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Coronavirus UK: Johnson co-hosts major international coronavirus conference

United Kingdom PM Boris Johnson is today co-hosting the Coronavirus Global Response International Pledging Conference.

(FILES) In this handout file photo taken and released on April 29, 2020 by 10 Downing Street, Britain's Prime Minister Boris Johnson is seen recording a video message for Captain Tom Moore's 100th birthday, inside 10 Downing Street in central Lo

Boris Johnson will today co-host the Coronavirus Global Response International Pledging Conference as nations around the world look to work together in the search for a vaccine.

Vaccine search the "most urgent shared endeavour of our lifetimes"

The prime minister is expected to address the virtual coronavirus pledging conference to call on other countries to step up efforts in what he believes is the “most urgent shared endeavour of our lifetimes”.

“To win this battle, we must work together to build an impregnable shield around all our people, and that can only be achieved by developing and mass producing a vaccine.

The more we pull together and share our expertise, the faster our scientists will succeed. The race to discover the vaccine to defeat this virus is not a competition between countries, but the most urgent shared endeavour of our lifetimes.”

The UK has so far been the biggest contributor to the global effort to find a coronavirus vaccine and will today announce that £388 million is being made available for research into vaccines, tests and treatments. That figure includes the £250 million for the Coalition for Epidemic Preparedness Innovations (CEPI), which is dedicated to the search for a vaccine.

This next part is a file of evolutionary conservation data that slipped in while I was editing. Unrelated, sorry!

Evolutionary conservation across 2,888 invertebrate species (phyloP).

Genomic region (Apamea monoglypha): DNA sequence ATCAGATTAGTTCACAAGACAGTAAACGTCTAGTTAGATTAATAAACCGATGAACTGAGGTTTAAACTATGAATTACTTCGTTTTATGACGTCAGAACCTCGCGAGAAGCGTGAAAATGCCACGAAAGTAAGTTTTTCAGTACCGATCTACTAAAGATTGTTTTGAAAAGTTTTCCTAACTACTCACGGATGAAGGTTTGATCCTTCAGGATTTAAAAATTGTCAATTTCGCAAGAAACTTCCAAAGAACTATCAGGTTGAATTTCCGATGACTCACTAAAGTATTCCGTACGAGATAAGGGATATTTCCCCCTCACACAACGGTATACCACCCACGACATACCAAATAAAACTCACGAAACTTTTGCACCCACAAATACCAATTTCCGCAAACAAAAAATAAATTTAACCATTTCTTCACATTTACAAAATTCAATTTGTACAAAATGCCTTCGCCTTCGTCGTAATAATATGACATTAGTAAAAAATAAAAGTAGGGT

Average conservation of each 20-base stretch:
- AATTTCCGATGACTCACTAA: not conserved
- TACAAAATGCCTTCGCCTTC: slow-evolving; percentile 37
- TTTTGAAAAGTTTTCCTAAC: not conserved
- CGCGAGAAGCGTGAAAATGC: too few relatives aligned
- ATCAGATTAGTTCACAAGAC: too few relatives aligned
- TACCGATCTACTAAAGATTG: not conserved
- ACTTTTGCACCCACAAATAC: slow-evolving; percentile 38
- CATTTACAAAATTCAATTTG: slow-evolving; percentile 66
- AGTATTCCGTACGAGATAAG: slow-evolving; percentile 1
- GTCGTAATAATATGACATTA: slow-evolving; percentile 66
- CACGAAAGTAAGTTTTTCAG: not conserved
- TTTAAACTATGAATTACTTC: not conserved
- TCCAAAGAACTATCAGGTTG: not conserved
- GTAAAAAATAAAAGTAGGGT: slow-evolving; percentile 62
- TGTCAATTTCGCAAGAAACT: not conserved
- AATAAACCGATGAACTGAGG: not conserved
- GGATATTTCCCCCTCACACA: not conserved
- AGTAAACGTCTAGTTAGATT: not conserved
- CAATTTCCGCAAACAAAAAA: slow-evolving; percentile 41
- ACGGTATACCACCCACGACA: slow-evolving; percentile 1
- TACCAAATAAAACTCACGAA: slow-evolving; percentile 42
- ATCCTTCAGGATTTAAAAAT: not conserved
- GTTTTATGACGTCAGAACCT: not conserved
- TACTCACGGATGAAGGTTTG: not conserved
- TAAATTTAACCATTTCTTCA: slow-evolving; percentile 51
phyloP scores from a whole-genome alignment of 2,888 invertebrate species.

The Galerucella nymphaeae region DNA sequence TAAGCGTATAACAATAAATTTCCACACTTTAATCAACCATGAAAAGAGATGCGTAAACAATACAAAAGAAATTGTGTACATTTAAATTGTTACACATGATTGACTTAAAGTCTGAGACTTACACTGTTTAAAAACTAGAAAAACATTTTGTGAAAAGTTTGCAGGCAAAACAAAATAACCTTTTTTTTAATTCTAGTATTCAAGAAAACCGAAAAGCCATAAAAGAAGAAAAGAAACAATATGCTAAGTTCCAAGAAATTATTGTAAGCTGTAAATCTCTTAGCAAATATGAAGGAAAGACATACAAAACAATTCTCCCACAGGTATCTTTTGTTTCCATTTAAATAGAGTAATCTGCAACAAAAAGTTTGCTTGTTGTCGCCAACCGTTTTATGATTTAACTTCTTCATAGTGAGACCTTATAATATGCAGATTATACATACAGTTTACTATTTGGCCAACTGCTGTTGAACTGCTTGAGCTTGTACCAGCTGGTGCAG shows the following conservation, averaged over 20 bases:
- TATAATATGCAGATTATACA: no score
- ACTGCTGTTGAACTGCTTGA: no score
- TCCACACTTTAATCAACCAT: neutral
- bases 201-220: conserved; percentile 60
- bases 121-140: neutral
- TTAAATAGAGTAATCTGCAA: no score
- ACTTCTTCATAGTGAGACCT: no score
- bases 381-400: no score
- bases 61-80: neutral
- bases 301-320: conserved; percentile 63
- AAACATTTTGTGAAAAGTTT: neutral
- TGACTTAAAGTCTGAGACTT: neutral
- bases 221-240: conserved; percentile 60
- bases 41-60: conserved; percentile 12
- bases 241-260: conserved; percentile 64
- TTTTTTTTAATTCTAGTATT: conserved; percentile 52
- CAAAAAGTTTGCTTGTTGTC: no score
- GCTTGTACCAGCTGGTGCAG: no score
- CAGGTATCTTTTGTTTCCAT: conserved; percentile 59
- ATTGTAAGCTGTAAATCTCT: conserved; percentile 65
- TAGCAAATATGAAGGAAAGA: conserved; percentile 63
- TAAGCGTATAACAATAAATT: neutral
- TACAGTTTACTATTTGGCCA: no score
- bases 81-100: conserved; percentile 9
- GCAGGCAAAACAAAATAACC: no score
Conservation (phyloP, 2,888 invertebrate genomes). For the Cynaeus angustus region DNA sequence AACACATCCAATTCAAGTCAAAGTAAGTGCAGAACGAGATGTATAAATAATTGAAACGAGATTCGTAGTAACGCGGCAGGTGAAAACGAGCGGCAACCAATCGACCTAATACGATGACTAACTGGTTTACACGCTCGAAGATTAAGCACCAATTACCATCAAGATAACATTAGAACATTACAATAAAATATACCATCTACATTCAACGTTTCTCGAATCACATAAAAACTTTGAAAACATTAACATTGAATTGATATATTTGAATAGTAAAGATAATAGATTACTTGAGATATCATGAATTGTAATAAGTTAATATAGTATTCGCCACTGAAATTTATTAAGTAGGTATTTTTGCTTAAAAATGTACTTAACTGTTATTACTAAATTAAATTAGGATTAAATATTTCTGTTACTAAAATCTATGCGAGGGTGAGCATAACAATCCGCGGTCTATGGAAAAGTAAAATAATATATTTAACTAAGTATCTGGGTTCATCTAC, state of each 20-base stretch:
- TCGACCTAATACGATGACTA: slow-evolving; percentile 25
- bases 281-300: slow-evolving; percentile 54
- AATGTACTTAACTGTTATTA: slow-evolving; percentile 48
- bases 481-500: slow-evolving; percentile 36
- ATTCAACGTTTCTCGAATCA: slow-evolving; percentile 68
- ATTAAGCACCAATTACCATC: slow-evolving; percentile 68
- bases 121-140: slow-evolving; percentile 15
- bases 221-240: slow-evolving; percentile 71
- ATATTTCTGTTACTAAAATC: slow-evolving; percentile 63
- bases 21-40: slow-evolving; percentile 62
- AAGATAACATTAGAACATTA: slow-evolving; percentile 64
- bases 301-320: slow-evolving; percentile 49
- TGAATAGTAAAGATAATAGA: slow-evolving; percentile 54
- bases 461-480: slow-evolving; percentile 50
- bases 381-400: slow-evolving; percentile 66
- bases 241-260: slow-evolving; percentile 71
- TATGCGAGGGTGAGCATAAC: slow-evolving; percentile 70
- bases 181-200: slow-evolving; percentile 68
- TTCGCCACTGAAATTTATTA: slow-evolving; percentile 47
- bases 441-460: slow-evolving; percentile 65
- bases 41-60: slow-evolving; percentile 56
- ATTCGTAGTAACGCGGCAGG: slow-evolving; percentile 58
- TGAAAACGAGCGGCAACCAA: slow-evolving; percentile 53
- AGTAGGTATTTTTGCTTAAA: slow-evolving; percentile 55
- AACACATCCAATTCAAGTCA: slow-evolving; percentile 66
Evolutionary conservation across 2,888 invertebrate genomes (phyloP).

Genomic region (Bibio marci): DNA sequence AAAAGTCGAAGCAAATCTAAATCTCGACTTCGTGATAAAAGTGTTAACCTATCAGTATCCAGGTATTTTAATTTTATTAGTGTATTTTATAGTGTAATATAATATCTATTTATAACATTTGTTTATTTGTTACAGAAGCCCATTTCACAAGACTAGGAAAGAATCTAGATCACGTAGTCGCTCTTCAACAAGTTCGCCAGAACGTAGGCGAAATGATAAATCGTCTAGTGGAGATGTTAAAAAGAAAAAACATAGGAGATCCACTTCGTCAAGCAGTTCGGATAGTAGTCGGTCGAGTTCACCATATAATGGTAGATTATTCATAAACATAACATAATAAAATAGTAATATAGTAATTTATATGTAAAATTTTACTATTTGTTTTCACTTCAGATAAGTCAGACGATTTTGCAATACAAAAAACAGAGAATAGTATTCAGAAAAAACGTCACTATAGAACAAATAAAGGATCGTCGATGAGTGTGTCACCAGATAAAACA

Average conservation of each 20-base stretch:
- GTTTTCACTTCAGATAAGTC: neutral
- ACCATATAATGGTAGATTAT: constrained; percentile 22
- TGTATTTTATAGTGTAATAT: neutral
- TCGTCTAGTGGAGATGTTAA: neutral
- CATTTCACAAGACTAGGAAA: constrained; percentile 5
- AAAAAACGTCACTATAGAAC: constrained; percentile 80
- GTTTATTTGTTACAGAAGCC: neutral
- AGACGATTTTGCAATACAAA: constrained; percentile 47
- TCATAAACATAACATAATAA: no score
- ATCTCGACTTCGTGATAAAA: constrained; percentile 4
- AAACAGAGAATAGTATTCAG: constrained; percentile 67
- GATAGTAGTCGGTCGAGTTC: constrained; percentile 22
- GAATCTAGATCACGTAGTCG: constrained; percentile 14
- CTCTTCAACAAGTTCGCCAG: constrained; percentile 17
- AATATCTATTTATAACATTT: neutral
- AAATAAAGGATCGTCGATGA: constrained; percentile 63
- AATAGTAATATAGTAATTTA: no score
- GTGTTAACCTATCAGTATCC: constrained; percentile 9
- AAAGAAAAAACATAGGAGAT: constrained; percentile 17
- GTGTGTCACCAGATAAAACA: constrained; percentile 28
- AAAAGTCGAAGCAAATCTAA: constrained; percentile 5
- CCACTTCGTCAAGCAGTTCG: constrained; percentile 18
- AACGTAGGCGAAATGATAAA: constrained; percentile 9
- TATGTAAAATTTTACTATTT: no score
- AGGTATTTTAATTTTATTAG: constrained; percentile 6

Today’s conference will also be co-hosted by the UK, Canada, France, Germany, Italy, Japan, Norway, Saudi Arabia and the European Commission. It had been hoped that the United States would be involved in helping the project reach its £7 billion target but it was confirmed earlier today that President Donald Trump would not be attending.

The UK’s international development secretary, Anne-Marie Trevelyan, said that international cooperation will be vital if the UK is to protect itself against this and future pandemics: “It is only by working together that we will prevent future waves of infection and end this pandemic as quickly as possible.”

UK open to EU health cooperation

The UK government’s position on accessing EU support has varied throughout the coronavirus pandemic. It was initially claimed by a Downing Street spokesman that the UK had decided not to join an EU procurement scheme for PPE and other resources because the country was “not in the EU”. However, that was later contradicted by government statements blaming the UK’s lack of involvement on a communications error.

Since then the mood appears to have shifted and the Guardian has reported that the UK is now looking to secure access to the EU’s Early Warning and Response System (EWRS). The pandemic warning system helped coordinate Europe’s response to the coronavirus and was also utilised during the bird flu outbreak.

A source within the EU was quoted in the report as saying that in future they would be willing to “plug the UK into” the system when a pandemic occurs. This arrangement is currently used by non-EU countries Iceland, Liechtenstein and Norway.

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